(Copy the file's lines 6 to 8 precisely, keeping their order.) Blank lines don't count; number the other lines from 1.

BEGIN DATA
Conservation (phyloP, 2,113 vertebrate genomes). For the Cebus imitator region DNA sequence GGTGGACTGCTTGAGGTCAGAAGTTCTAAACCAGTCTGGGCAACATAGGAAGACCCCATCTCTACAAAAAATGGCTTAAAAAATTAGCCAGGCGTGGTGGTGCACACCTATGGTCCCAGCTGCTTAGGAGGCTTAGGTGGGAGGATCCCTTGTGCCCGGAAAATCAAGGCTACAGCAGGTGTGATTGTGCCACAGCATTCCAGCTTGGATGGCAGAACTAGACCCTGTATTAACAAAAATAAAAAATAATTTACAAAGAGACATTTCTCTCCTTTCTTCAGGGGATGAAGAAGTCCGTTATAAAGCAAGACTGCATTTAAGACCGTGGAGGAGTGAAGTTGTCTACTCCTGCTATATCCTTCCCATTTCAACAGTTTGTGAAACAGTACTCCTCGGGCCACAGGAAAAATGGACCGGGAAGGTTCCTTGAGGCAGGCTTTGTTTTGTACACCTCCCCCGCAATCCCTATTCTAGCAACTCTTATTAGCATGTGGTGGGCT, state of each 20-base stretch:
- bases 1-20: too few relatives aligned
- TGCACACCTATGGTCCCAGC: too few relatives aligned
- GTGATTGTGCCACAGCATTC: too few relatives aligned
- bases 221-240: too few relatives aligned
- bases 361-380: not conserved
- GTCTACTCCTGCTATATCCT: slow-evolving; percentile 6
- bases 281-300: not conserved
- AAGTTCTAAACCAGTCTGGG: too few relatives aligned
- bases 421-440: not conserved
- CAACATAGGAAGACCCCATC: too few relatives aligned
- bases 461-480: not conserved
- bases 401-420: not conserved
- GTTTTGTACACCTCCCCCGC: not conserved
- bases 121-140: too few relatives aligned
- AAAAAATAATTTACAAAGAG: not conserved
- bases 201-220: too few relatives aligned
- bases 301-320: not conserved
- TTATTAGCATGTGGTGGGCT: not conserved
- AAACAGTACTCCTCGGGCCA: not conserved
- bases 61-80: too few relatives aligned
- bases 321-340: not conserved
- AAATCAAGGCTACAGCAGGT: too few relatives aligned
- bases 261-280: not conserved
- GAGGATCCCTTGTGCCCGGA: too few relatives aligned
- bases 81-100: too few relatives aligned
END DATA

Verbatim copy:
- bases 361-380: not conserved
- GTCTACTCCTGCTATATCCT: slow-evolving; percentile 6
- bases 281-300: not conserved